Greenberg Traurig LLP said yesterday that it has opened an office in Warsaw with a team of more than 50 lawyers formerly with Dewey & LeBoeuf LLP. The firm will operate as Greenberg Traurig Grzesiak in Poland. Jaroslaw Grzesiak, former managing partner of Dewey’s Warsaw office, serves as the managing partner and Lejb Fogelman as the senior partner.
The firm has also added Frank R. Adams from Dewey, who will be in the London and New York offices. Adams was a member of Dewey’s executive committee and the former global chairman of Dewey’s corporate finance practice, most recently focused on its Europe, Middle East and Africa regions, the firm said in a statement.
Also joining in Warsaw and London is Federico Salinas, a U.S. and English law qualified partner from Dewey’s London office. Salinas is widely experienced in emerging markets and was a founder of Dewey’s Dubai office. He also led Dewey’s Turkey practice and has experience in international capital markets, mergers and acquisitions, and private equity transactions, the firm said.
Grzesiak said the Poland office was approached by many firms but chose Greenberg Traurig because “we share many of the same values -- quality, strength, spirit and clarity of vision.”
Vinson & Elkins Opens San Francisco Office With Six Lawyers
Vinson & Elkins LLP is opening a new office in San Francisco, with a focus on white-collar, antitrust and complex commercial litigation matters, as well as intellectual property law.
Litigation partner Matthew Jacobs, a former federal prosecutor, will reside in the San Francisco office along with five attorneys. The firm expects to add more lawyers through lateral hires.
The new office comes two years after the firm opened a Palo Alto office to focus on clean energy, venture capital and intellectual property matters.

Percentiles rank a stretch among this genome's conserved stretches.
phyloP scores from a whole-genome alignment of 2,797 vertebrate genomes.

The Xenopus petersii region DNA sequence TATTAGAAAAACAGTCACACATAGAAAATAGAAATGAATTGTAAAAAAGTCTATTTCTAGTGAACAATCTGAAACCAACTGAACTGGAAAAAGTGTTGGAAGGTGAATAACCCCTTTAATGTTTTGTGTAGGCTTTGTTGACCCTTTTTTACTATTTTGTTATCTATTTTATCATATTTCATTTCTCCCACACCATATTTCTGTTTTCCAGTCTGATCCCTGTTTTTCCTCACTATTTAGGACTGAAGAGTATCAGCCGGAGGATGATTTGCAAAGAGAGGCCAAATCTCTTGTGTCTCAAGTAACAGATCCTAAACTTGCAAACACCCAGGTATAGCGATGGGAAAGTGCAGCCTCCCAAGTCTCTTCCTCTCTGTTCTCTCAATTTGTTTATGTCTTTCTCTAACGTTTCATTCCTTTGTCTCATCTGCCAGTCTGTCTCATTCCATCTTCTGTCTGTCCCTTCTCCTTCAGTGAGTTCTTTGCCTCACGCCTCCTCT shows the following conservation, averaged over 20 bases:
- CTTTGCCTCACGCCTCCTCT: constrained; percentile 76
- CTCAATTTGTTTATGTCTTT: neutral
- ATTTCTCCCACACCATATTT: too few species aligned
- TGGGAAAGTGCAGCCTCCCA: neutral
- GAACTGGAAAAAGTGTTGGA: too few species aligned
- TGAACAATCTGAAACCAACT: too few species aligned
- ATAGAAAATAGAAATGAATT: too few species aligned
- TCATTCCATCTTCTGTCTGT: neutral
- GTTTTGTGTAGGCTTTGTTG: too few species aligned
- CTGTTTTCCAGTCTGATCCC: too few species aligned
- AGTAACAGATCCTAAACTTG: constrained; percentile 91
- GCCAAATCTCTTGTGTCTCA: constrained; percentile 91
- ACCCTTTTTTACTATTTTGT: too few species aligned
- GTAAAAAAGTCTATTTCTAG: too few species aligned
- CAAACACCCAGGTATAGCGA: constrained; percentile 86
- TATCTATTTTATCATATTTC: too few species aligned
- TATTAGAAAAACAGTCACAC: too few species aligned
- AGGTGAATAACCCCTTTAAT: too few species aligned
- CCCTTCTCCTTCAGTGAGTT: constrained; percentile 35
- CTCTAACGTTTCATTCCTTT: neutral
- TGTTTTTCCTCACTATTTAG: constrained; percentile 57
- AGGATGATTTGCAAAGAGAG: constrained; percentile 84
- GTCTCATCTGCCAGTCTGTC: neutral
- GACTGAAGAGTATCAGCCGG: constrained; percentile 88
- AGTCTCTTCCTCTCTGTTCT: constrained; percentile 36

“Since Vinson & Elkins has long had a national litigation and IP practice, it made sense strategically to have an office in San Francisco,” said T. Mark Kelly, chairman of V&E. “Opening in San Francisco bolsters our strong Palo Alto office and gives us a larger Northern California presence.”
The San Francisco office is V&E’s sixteenth. The firm has over 700 lawyers across 16 offices joining six domestic and nine international offices.
Morrison & Foerster Handles Ally’s ResCap Unit Bankruptcy
Residential Capital LLC, the unprofitable mortgage company whose parent Ally Financial Inc. (ALLY) is trying to repay a U.S. government bailout, filed for bankruptcy and plans to sell most of its assets to Fortress Investment Group LLC. (FIG)
Morrison & Foerster LLP is the law firm handling the bankruptcy case. The team is led by New York capital markets partner James Tanenbaum and bankruptcy and restructuring partner Larren Nashelsky.
Ally is represented by Kirkland & Ellis, LLP. Rick Cieri, Ray Schrock and Stephen Hessler are the partners for Kirkland.
ResCap listed assets of $15.7 billion and debt of $15.3 billion in a petition filed yesterday in U.S. Bankruptcy Court in Manhattan. ResCap’s Chapter 11 filing is the biggest so far this year, based on liabilities, according to data compiled by Bloomberg.
“The action by ResCap will enable Ally to achieve a permanent solution to its legacy mortgage risks and put these issues behind us,” Ally Chief Executive Officer Michael A. Carpenter said yesterday in a statement. Ally said it also may sell its international auto-finance and insurance operations to help repay a $17.2 billion U.S. bailout.